And slammed the boxcar door
He put me off in Texas, a state I dearly love
The wide open spaces all around me
The moon and stars up above
Nobody seems to want me, or lend me a helping hand
I’m on my way from Frisco, going back to Dixieland
My pocket book is empty and my heart is full of pain
I’m a thousand miles away from home just waiting for a train
—Anonymous


“Perhaps this is our strange and haunting paradox here in America — that we are fixed and certain only when we are in movement. At any rate, that is how it seemed to young George Webber, who was never so assured of his purpose as when he was going somewhere on a train. And he never had the sense of home so much as when he felt that he was going there. It was only when he got there that his homelessness began.”
-Thomas Wolfe, You Can’t Go Home Again

The show will be open until July 8, 2018, Tuesday through Friday 9:00 am until 3:00 pm.
Webster Groves Christian Church is located at 1320 W. Lockwood Ave. St. Louis, MO 63122. More information about this show can be found at http://www.wgcc.org

 

 

CHA Country doctor

Country Doctor
This is one of three illustrations created for the 1992 Annual Report of Christian Health System. The client wanted to show a Model T Ford going down a country road. Each illustration had to depict the moon and an American flag. 

I had an art gallery opening “to Everything there is a Season ” of my paintings and drawings on May 20,2018 at the Gallery Within- Webster Groves Christian Church.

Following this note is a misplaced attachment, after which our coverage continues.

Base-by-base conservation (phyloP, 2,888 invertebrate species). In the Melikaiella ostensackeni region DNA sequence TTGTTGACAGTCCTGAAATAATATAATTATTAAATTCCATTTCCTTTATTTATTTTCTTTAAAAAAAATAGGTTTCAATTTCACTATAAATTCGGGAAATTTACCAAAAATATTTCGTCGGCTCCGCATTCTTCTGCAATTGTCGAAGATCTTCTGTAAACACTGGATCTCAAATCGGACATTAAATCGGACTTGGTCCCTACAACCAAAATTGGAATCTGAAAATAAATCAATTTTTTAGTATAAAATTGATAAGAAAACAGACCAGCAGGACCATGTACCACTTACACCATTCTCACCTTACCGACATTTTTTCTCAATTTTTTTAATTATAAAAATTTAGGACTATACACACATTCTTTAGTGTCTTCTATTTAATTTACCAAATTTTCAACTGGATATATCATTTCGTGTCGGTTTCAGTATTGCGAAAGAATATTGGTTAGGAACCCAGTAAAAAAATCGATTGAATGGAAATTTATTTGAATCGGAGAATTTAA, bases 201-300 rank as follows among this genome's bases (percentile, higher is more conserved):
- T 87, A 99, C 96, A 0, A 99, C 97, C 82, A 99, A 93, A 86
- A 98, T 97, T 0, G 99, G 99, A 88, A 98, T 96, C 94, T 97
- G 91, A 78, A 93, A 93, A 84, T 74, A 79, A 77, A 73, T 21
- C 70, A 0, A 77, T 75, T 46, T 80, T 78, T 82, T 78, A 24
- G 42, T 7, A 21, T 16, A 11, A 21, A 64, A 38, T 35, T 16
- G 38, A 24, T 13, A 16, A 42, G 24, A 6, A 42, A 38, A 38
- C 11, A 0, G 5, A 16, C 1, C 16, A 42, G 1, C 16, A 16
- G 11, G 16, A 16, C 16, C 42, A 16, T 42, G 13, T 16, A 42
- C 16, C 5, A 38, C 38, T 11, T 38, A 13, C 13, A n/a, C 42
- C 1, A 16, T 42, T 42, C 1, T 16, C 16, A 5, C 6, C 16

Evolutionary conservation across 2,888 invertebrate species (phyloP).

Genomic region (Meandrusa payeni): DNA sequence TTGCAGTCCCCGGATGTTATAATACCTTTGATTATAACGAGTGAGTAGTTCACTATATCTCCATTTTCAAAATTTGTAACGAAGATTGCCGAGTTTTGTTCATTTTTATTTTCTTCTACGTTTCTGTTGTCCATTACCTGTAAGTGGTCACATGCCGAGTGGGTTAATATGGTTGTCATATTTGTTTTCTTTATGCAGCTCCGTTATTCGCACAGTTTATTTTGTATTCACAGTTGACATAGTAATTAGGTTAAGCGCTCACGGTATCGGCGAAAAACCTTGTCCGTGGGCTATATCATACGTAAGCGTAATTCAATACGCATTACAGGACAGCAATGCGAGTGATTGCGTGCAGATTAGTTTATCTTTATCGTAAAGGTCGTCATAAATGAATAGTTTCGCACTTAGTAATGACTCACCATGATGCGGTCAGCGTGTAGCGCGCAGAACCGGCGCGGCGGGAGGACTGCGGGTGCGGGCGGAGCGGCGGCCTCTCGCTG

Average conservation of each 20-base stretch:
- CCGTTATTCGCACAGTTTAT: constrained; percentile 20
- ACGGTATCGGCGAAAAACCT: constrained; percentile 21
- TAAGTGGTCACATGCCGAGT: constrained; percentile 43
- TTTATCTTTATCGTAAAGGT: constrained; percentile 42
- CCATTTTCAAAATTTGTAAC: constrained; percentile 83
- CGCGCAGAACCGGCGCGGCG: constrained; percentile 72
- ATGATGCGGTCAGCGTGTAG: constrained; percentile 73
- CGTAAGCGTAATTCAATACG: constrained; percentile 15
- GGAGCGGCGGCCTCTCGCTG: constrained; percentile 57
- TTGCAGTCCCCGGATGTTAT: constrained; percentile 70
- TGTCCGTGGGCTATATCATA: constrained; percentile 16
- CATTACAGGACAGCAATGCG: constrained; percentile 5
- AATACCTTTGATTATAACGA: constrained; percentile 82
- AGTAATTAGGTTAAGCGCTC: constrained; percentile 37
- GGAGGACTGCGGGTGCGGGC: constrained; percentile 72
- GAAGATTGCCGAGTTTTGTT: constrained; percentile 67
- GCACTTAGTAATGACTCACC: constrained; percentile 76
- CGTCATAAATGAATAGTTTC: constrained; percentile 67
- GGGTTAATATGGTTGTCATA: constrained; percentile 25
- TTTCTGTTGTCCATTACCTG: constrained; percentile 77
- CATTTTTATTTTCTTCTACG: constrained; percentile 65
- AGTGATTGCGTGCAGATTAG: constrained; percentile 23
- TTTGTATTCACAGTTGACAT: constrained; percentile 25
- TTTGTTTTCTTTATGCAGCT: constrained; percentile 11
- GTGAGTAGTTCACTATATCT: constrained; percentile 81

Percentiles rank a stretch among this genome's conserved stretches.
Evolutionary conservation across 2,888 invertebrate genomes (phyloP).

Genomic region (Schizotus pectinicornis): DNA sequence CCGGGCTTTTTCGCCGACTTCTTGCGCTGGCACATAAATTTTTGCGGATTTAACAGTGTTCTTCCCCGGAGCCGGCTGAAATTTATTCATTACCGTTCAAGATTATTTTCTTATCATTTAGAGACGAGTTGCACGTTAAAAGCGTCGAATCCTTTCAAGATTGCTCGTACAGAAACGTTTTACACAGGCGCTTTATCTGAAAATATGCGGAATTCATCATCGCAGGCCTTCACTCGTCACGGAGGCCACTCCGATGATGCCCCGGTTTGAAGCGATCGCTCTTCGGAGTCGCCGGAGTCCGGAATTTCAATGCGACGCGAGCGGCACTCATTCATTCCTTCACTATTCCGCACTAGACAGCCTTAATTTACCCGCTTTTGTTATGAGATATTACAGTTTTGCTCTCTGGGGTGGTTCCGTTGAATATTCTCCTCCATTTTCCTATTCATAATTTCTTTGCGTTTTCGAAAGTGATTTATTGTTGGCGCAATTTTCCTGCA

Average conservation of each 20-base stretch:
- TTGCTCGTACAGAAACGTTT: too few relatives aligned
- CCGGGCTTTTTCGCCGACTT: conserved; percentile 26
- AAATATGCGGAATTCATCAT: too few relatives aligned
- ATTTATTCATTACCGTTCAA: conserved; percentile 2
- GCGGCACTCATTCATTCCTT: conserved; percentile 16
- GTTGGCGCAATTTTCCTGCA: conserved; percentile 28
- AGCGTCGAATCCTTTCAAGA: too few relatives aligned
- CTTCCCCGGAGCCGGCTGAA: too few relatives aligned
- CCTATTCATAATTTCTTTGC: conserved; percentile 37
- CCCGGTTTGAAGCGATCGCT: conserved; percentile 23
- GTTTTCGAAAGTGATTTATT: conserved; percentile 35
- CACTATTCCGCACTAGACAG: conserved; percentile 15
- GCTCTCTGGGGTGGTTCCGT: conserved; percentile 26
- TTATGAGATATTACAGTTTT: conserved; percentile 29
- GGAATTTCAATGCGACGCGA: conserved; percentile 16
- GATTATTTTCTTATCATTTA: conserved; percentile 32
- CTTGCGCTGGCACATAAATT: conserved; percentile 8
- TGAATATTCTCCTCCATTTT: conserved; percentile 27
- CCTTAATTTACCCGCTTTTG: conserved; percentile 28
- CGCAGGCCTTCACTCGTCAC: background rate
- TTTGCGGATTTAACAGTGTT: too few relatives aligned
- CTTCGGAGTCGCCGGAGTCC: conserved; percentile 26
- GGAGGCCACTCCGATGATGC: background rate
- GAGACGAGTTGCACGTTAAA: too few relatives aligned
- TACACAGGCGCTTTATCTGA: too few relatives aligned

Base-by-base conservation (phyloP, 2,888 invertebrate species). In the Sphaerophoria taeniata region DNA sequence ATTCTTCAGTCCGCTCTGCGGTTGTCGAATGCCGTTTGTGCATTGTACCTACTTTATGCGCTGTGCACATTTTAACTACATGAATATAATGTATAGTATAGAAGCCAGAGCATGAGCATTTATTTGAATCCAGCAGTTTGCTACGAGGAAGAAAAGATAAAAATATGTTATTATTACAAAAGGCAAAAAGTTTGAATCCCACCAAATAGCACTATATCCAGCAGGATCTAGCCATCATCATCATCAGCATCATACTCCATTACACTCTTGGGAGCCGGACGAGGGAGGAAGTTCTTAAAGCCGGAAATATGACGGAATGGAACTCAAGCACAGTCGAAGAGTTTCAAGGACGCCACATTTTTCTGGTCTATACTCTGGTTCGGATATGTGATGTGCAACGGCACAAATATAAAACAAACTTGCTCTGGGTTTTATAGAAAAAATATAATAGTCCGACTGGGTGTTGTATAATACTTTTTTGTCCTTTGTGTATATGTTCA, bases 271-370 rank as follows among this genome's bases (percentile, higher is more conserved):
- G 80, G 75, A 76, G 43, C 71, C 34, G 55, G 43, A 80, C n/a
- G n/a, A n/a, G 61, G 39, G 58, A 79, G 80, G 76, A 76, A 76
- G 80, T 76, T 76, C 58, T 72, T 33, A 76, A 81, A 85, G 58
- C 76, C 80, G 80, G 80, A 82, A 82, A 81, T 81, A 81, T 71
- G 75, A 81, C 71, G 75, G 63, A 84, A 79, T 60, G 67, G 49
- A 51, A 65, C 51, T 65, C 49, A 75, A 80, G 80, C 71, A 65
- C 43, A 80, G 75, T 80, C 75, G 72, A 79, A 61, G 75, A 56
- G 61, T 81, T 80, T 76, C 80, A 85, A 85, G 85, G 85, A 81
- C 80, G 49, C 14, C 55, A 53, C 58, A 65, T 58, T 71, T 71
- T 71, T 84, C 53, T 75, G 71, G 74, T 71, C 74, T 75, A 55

I arranged the 77 images of my art into 14 categories to explore themes of freedom, wonder, nature, and more ,accompanied by complimentary lyrics, poetry, literature and scripture.  The show will be open until July 8, 2018, Tuesday through Friday 9:00 am until 3:00 pm.

Webster Groves Christian Church is located at 1320 W. Lockwood Ave. St. Louis, MO 63122. More information about this show can be found at http://www.wgcc.org
wanderer word
Wanderer is one of the categories and contains a story that I wrote in 1970 about the trips my family took to visit  relatives in Louisiana. Country Doctor was one of the images in this category.

Small Town

My first long trip, traveling in a four door 1936 Chevy. My Dad always owned Chevys when I was a boy.Reading Burma Shave signs as we traveled through Illinois, Arkansas, Tennessee, Mississippi: M-IS, S-I-S, S-I-P-P-I. A jingle my brother and I sang .As our ‘36 drove down that never ending two lane highway. Movin’ me down the highway. Through flooded roads, winding through small southern towns.

Headin’ for Looseanna.

Looseanna – Spanish moss, Pine trees, Huey Long, frog giggin’, cotton mouths, Boy, Yankees, slot machines at every restaurant and grocery store. Aunt Ada and Uncle Rudy’s filling station and grocery store.Outside the store, oil cans, bottle caps, hundreds!Reading comic books, Shazam and the Katzenjammer Kids. The old gas pumps. Why did they change those pumps -progress?

Million dollar road. A one and a half lane road, Gravel covered, dust clouding our way to Aunt Minnie and Uncle Urah’s house,In Covington, Louisiana.Never changing, ever changingGeneration after generationSmall town. —John Dyess circa 1970